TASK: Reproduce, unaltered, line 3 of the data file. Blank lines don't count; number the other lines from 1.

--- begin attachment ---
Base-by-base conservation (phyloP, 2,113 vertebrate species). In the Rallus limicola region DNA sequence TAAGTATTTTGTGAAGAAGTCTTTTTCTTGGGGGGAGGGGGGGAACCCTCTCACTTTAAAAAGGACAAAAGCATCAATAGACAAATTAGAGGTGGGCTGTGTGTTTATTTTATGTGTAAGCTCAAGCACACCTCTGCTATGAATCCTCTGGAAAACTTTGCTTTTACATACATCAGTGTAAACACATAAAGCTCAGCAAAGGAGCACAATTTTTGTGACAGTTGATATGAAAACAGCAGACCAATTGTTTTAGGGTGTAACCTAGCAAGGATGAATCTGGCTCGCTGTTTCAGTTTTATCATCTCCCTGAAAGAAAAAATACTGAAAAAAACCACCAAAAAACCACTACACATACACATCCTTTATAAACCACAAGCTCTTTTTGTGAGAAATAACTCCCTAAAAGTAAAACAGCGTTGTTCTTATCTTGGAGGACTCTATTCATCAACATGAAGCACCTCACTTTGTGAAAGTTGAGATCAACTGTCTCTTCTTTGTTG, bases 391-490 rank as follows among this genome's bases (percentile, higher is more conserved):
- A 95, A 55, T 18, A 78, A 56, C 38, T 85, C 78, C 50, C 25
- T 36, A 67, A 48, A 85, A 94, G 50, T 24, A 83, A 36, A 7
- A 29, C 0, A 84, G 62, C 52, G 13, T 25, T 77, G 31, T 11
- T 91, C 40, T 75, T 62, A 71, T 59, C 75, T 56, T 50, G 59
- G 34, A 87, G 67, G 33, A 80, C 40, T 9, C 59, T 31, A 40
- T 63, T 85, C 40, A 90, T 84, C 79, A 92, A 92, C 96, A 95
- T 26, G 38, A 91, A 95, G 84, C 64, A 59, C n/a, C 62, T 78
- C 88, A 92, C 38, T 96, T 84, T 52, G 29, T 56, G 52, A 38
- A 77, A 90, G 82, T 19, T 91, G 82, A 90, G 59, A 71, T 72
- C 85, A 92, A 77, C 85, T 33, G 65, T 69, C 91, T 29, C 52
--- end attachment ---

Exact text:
- T 36, A 67, A 48, A 85, A 94, G 50, T 24, A 83, A 36, A 7